Peter Diamandis in his book talks about Abundance, and he’s probably right. Technological progress could plausibly lead to a heavenly future for the human being on earth, where the abundance of goods and services, at near-zero cost, will be a reality for the whole planet. We are now at the elbow of the exponential curve beyond which technology will begin to progress at speeds never observed before. Diamandis argues that robotics and artificial intelligence will, very soon, bring us close to zeroing the production costs of almost all goods and services such as food, energy, transport, and housing. Projects like Blockchain promise to decentralize control over money. Medicine and bioengineering will continue to extend the average lifespan without limit and improve its quality. Genetics will understand the mechanisms of life and will be able to create and manipulate it as it is already starting to do with CRISPR genetic editing. Cybernetics will mix biological and digital, creating augmented senses and hybrid beings, while understanding the human brain will allow the development of Brain-Computer interfaces or even transfer a person’s consciousness to the cloud with obvious repercussions on ethics and philosophy.
As utopian as it may seem today, all this can even reduce, to zero, the need for men to work. Machines and artificial intelligence will do “for free” almost all the work that today only man can do, and produce the goods and services we enjoy.
All this is not the re-proposal of old ideas of visionary science fiction authors from the ‘60s, based mostly on their visionary creativity. Today technological startups, laboratories, and research centers are already bringing to light embryos of these projects whose progress will intertwine and feed each other with all the others, until we reach what Ray Kurzweil called The Technological Singularity.
The Technological Singularity
Kurzweil borrowed the word singularity from cosmology by coining his The Technological singularity, to define a technology-based event, unique in the history, not only of humankind but of the entire universe. It’s not a specific day on the timeline, it’s a moment, in the near future, when technological progress will be so fast that it will become self-feeding, autonomous and almost independent from the will of man.
Ray Kurzweil is now Director of Engineering at Google, but he has spent his life dealing with technology, inventing the OCR, the Text-to-speech synthesis, the CCD flatbed scanner and even put his nose in the music synthesis developing the synthesizers that bear his name, Kurzweil 250.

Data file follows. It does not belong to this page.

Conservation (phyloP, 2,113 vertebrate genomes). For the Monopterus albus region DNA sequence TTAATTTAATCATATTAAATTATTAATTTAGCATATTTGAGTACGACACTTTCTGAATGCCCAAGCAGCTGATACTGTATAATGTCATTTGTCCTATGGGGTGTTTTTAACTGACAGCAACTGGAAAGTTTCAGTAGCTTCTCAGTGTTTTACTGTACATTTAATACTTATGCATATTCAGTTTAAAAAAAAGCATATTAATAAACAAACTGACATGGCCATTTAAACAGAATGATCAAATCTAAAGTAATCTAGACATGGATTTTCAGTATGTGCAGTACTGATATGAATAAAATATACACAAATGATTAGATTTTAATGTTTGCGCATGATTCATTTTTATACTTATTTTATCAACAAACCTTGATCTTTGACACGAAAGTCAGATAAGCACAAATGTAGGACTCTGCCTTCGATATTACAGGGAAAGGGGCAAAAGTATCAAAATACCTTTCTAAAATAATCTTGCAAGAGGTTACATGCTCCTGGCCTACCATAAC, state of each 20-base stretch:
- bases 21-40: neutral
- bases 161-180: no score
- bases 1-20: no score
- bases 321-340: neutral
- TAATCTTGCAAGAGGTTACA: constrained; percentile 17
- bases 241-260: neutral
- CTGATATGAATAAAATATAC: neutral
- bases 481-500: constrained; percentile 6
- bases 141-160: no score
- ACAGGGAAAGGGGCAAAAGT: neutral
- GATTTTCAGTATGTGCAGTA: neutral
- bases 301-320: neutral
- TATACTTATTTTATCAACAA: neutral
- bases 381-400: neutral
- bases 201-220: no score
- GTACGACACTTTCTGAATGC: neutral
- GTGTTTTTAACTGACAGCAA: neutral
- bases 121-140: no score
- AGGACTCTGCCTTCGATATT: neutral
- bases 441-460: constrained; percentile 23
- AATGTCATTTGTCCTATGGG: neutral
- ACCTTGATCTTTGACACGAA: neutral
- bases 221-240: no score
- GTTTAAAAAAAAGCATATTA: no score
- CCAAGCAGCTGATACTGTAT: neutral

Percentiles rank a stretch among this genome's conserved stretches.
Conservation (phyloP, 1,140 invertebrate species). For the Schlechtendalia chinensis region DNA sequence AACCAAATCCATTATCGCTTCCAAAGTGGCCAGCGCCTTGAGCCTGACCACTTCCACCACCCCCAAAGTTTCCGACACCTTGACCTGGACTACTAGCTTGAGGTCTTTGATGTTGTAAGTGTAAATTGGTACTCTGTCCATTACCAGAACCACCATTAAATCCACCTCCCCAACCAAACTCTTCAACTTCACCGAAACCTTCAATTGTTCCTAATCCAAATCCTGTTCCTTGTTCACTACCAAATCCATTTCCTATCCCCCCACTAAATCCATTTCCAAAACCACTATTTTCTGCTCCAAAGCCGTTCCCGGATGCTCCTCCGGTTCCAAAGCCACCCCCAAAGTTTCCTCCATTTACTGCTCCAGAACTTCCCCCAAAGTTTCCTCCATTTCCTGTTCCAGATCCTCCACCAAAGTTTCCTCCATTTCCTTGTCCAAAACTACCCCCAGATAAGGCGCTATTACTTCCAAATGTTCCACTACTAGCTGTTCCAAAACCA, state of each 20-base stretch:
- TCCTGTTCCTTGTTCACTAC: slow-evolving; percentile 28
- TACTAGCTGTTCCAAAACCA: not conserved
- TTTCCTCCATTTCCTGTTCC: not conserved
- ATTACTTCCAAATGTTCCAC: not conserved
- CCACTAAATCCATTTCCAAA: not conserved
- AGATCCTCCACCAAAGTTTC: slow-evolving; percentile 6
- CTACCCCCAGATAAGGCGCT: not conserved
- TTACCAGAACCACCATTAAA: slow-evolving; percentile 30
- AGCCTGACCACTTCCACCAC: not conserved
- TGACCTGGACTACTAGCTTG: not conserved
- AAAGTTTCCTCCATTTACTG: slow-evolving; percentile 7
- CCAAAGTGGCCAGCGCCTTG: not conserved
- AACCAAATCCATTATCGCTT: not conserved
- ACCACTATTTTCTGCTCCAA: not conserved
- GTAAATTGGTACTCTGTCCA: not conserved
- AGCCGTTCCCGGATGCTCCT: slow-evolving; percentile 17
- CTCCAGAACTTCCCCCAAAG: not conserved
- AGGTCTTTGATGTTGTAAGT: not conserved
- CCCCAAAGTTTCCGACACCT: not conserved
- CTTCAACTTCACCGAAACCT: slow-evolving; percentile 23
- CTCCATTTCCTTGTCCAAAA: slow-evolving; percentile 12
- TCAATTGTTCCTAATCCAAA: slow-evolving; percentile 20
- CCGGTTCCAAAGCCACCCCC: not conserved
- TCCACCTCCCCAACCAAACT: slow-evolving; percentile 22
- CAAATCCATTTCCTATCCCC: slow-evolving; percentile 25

Nevertheless, when he is introduced at the beginning of one of his conferences or for an interview, the one thing that is never omitted is the accuracy of his predictions. He predicted the fall of the USSR because the technology would have decentralized the control of information. He predicted that by the year 2000 a computer would beat the biggest human chess champion and that the Internet would have exploded within a few years after its maturity.
For the future, Ray Kurzweil predicted that by 2029 artificial intelligence will be able to pass the Turing Test, but above all that The Singularity will take place a little more than two decades from today, that is by 2045.
The quality of life in the Western world is constantly growing. Although our erroneous perceptions tell us something else, we live in the best present since man is on earth. All quality indicators today are higher than in the past, from average wealth to human rights, from the longevity to the spread of democracy.
If we look at Ray Kurzweil’s Law of accelerating returns, we can only imagine an even better future that follows the exponential trajectory that all progress has followed so far, from the creation of the universe to the present day. The fascinating description of the six epochs that Kurzweil makes in his books shows us how solid this trajectory is when it is read backward and how close the exponential explosion is when it is read forward.